Larry Kudlow is a former Wall Street-er turned cable TV host turned head of President Donald Trump’s economic team.
He’s an economics guy through and through.
Which is why it’s odd that, on Wednesday, Kudlow decided to offer his thoughts on whether he believes systemic racism still exists in America.
“I do not,” Kudlow told a group of reporters. “I will say it again. I do not.”
He added that the death of George Floyd was “abysmal” but evidence of “some very bad apples on the law enforcement side” rather than any broader issues with race (and race relations) in the country.
Whether or not you believe Kudlow’s argument (and what you think seems to depend heavily on which party you identify with), you do have to wonder why Kudlow feels as though he should address the issue.
After all, Kudlow isn’t a cop or former cop or former prosecutor or criminal justice expert or anything like that. Kudlow, when it comes to whether black people face built-in disadvantages in society, knows roughly the same as the average guy on the street. And arguably, he may know less given his lived experience as a white man.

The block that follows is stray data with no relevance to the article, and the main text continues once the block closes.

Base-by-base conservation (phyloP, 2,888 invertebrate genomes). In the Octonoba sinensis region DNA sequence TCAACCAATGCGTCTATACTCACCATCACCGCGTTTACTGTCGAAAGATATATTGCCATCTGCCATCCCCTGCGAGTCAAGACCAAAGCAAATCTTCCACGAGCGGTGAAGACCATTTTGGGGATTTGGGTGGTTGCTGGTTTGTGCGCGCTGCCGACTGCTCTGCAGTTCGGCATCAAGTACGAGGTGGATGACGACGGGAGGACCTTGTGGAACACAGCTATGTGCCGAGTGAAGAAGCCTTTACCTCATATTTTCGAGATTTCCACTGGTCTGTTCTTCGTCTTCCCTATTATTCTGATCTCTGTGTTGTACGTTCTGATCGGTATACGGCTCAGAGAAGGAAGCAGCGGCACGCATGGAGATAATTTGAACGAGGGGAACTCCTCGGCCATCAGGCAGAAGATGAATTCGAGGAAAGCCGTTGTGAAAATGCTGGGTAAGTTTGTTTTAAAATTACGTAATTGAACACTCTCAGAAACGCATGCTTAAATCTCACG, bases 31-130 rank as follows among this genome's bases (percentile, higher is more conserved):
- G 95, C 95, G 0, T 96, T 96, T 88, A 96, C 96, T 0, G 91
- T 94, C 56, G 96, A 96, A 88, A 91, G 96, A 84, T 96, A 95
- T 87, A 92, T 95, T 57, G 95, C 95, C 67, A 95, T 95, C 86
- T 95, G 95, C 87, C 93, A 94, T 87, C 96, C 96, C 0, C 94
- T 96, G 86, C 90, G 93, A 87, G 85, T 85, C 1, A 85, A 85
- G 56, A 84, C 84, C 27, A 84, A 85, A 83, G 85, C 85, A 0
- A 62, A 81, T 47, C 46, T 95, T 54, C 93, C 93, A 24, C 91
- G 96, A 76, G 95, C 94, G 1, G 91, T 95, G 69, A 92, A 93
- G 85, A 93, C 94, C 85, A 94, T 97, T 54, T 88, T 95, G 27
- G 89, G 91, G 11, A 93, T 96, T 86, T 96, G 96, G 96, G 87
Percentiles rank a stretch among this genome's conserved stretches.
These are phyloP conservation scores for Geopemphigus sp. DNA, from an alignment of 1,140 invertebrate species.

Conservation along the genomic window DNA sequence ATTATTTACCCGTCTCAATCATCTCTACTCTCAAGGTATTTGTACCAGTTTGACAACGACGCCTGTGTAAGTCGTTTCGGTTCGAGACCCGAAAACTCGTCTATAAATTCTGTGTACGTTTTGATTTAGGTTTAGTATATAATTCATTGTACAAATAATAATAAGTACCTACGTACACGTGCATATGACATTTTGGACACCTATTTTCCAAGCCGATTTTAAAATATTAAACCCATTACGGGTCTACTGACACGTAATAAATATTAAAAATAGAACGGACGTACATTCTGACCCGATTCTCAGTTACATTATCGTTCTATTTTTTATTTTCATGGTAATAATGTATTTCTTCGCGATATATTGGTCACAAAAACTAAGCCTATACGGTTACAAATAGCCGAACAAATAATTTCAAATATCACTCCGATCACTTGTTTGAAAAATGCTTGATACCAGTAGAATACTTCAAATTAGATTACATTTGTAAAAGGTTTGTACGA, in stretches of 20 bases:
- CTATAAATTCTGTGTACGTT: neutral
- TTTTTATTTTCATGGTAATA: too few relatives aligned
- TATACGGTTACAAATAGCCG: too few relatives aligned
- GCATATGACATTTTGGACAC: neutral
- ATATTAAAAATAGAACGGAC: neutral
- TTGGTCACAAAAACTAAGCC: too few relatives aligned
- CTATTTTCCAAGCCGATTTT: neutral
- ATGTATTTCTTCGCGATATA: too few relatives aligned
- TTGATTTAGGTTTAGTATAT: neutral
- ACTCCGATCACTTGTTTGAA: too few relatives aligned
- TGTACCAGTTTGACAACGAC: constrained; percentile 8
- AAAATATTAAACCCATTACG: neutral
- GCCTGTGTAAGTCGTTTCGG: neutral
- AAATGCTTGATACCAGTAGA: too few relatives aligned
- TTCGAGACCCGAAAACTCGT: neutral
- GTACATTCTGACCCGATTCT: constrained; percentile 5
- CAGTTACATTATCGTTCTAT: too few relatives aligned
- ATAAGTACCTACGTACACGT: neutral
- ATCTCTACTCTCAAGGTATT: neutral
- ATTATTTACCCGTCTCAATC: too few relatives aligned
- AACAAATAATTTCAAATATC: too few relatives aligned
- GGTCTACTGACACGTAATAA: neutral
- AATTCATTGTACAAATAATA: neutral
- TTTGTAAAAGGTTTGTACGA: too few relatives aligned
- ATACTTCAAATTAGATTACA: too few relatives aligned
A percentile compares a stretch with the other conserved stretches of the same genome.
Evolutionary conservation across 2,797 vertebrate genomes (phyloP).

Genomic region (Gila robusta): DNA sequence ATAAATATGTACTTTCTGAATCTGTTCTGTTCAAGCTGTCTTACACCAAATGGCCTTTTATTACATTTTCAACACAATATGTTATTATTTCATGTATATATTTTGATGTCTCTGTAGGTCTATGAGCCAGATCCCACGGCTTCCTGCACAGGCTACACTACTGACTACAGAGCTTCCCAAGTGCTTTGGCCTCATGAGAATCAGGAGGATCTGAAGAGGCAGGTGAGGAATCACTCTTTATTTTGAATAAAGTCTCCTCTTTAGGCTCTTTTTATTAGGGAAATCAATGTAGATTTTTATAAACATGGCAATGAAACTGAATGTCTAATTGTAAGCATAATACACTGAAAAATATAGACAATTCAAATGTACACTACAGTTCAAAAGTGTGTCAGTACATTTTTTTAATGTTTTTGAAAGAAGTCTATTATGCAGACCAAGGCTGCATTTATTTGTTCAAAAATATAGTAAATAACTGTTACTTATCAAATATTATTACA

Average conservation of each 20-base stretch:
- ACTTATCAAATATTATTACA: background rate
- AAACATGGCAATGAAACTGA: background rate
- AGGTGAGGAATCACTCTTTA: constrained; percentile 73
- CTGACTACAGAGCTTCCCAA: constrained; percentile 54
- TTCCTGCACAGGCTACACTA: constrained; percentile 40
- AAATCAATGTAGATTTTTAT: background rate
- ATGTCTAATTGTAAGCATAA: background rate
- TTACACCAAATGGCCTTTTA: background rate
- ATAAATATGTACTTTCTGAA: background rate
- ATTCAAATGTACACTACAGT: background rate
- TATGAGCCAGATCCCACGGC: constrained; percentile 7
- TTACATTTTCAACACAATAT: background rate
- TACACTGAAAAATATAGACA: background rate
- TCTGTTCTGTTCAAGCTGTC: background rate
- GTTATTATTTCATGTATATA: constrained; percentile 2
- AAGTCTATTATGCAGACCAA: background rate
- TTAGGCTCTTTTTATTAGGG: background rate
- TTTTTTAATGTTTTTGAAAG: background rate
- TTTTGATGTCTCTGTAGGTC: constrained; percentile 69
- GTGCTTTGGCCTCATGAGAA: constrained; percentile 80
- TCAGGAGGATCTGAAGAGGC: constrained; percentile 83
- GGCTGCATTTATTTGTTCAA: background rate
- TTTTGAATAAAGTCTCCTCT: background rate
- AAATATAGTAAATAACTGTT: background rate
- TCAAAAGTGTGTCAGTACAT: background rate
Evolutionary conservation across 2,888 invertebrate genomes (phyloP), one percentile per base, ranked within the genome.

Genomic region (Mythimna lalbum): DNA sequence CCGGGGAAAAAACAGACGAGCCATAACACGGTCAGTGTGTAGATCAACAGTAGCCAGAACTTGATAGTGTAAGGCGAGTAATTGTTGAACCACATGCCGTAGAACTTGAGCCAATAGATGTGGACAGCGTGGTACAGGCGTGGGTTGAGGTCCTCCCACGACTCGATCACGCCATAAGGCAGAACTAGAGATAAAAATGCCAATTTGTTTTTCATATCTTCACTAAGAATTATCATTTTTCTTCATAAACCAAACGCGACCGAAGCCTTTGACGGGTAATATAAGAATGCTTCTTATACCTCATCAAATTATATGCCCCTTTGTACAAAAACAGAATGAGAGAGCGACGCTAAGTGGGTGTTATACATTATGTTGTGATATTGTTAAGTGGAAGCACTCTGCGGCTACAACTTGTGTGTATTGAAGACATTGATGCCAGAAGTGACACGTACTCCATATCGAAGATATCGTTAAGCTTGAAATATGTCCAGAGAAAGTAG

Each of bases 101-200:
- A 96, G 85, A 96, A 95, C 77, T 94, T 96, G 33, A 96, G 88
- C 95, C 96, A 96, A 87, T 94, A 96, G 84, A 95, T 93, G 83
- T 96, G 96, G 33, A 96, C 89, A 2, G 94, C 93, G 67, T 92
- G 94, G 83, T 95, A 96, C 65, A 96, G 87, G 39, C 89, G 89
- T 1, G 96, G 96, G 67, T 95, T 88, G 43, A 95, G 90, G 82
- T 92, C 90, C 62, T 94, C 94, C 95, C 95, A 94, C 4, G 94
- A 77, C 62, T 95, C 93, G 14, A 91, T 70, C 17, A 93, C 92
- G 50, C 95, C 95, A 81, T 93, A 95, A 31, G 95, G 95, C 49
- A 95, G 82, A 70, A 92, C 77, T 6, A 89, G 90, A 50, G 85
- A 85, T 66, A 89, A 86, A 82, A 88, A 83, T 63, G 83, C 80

Kudlow’s willingness to stray far beyond his expertise is a reflection of the broader freelancing approach that Trump utilizes.
Trump believes himself to be an expert in all things, and, therefore, feels comfortable giving his opinion about literally anything. That mentality trickles down to the likes of Kudlow, who is a longtime friend of Trump’s – thanks in no small part to the President’s obsession with cable TV.
Message discipline – whether from Trump or his senior staff, like Kudlow – is totally nonexistent in this White House. Which is why it never seems like they are all on the same page.
The Point: The economics guy should stick to economics. Period.